Beginner or Pro: Top 6 Reasons You Should Go Snowmobiling in Maine's Lakes and Mountains.
With deep snow, varied terrain, more than 3,000 miles of marked trails, and a friendly sledding culture, Maine’s Lakes and Mountains region is the hub of New England snowmobiling. In this part of the state, it’s easy to get away from civilization and ride groomed, family-friendly trails, cruise across untouched powder beside frozen lakes, or climb a steep trail to a lofty overlook atop a windswept mountain summit.
Western Maine is home to iconic snowmobiling areas like Rangeley, Bethel, and Eustis, classic New England villages, diverse accommodations, and exhilarating winter fun. Whether you’re an experienced sledder or new to the sport, here are six great reasons to head north to Maine’s Lakes and Mountains for a scenic snowmobiling adventure.
1. There Are Miles and Miles of Snowmobile Trails
Maine offers the best snowmobiling in New England, with more than 14,000 miles of trails, including 3,500 miles on the Interconnected Trail System (ITS). The Lakes and Mountains region, in particular, has more than 3,000 miles of easily accessed snowmobile trails that thread across snowy valleys and traverse mountains with forever views. It’s possible to hop on ITS 89 in southern Maine and ride north for hundreds of miles on linked trails, passing Sebago Lake and Rangeley before reaching the remote Canadian border. Many of the trails are groomed, allowing for fast, safe snowmobiling, and riders can find services along the trails, including lodging and restaurants.
2. The Rangeley Lakes Region is Snowmobiling Central
The Rangeley Lakes region is snow central for Maine snowmobilers, with hundreds of miles of trails that thread through wild country. Many of the trails are part of the Ronald W. Sargent Trail System, which is maintained and groomed by the Rangeley Lakes Snowmobile Club (RLSC). The organization prepares 16-foot-wide trails with grooming tractors that flatten the trails at night, leaving a smooth surface.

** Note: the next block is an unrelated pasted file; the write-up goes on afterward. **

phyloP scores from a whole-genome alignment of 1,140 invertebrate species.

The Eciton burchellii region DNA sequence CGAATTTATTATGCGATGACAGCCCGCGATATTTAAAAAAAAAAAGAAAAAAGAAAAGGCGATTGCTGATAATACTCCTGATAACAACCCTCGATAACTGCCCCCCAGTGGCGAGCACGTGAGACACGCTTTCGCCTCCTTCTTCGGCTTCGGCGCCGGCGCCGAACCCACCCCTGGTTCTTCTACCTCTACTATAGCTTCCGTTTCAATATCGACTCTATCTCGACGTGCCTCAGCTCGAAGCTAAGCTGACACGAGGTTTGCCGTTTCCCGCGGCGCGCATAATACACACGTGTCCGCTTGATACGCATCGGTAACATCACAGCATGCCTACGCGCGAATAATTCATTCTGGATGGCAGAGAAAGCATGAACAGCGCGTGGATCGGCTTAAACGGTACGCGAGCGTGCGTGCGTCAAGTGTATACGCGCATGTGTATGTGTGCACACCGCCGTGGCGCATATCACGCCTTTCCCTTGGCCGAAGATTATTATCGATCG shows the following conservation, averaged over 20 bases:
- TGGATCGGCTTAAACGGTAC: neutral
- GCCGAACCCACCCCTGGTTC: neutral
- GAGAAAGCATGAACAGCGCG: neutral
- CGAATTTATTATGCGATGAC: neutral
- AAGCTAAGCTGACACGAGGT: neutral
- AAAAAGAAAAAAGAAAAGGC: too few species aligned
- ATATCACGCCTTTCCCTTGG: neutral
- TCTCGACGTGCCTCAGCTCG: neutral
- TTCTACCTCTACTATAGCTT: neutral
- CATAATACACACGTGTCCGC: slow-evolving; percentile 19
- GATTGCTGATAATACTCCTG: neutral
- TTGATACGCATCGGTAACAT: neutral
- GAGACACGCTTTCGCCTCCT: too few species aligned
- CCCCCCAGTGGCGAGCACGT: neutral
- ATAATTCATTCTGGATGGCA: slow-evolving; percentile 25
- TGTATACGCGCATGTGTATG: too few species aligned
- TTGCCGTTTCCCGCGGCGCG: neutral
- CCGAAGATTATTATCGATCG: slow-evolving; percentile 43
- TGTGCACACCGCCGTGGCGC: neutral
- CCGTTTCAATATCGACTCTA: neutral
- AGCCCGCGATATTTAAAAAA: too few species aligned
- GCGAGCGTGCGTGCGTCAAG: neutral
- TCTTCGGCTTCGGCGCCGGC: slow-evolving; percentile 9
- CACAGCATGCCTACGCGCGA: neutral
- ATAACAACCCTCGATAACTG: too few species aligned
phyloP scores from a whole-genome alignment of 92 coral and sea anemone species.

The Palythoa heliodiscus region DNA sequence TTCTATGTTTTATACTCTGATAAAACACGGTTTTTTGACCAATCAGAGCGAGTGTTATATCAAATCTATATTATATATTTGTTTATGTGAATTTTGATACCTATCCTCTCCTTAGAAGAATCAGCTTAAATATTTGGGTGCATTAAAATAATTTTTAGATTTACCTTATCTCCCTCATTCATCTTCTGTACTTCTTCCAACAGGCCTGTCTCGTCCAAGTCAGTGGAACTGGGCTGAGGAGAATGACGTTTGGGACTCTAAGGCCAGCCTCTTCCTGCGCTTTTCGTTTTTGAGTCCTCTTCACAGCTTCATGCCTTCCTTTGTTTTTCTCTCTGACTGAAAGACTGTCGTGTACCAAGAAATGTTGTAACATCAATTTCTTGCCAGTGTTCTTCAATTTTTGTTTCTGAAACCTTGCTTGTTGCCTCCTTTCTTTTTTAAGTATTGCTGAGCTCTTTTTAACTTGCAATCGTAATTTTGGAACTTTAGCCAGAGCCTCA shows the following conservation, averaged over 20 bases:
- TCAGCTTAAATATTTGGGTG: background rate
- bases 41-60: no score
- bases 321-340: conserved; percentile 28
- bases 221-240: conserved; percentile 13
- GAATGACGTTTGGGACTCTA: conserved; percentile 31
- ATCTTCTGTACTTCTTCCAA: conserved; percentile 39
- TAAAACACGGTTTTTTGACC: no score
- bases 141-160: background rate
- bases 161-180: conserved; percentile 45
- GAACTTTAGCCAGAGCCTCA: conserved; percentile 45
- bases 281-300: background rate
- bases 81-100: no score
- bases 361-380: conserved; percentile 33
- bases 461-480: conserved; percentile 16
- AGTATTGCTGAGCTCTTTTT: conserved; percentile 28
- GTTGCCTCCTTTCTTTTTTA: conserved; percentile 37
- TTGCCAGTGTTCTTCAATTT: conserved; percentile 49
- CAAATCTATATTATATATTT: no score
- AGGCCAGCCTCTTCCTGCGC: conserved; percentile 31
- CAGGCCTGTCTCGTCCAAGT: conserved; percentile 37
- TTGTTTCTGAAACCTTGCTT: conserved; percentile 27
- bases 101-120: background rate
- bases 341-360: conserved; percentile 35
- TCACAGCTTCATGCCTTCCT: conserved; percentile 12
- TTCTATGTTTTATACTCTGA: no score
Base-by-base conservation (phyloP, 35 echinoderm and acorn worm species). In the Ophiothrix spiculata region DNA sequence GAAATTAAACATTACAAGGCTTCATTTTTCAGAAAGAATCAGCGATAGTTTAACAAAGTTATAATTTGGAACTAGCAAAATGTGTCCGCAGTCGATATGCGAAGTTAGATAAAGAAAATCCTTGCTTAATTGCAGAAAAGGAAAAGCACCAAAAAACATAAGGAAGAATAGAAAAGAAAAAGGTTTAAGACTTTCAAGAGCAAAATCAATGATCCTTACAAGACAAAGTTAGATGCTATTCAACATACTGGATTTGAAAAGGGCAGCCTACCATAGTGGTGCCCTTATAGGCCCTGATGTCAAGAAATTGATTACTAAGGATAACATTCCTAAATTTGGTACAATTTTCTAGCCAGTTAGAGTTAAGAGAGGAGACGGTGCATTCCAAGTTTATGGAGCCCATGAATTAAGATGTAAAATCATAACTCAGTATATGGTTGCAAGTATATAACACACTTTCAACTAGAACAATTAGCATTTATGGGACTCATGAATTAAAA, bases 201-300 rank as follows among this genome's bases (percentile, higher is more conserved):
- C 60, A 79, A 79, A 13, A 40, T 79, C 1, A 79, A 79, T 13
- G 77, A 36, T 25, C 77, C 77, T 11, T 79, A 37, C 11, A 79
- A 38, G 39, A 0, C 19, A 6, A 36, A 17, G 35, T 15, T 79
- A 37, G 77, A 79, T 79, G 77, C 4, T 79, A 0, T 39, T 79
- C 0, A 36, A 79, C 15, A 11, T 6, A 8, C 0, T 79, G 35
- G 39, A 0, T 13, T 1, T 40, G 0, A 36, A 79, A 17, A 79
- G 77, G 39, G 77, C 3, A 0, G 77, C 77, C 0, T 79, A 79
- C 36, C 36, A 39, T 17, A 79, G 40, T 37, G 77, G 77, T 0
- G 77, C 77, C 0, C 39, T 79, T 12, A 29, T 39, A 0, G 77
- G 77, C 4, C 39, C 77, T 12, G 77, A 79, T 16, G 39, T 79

One of Maine’s premier snowmobiling trails is the 228-mile Black Fly Loop, which passes by Rangeley Lake and makes a wide loop around the Sugarloaf ski area and the Carrabassett Valley. Good side trips include the ride to Grand Falls, one of Maine’s highest waterfalls, and the ascent of 3,791-foot East Kennebago Mountain, where you’ll get impressive views. Plan your visit for late January so you can experience the annual three-day Rangeley Snodeo Winter Carnival, one of Maine’s biggest snowmobiling events.
3. Classic Villages Offer Easy Access to Great Snowmobiling
Bethel, a picturesque New England village, lies on the Androscoggin River in the heart of western Maine’s mountains. Blessed with plentiful snow, the Bethel region, including Sunday River Resort, Newry, and Grafton Notch, is an ideal destination for snowmobilers. The area offers more than 50 miles of groomed snowmobile trails and 100-plus miles of backcountry riding on local trails that pass through snowy mountains and skirt frozen rivers. Routes connect with the ITS, including the scenic 54-mile ITA 82 trail that runs from Rumford to rugged Grafton Notch and continues to the New Hampshire border and Trail 18.
For a fun ride, ascend the steep Mount Will Trail above Newry, which has a one-way-up and one-way-down route for safety. Other scenic rides are Local Trail 13 South, which climbs from Newry to an overlook with views of Sunday River Resort; Local Trail 13 in Gilead, which offers a long view down the Androscoggin River to Bethel; and the Grafton Notch section of ITS 82, which runs through the rugged Mahoosuc Range.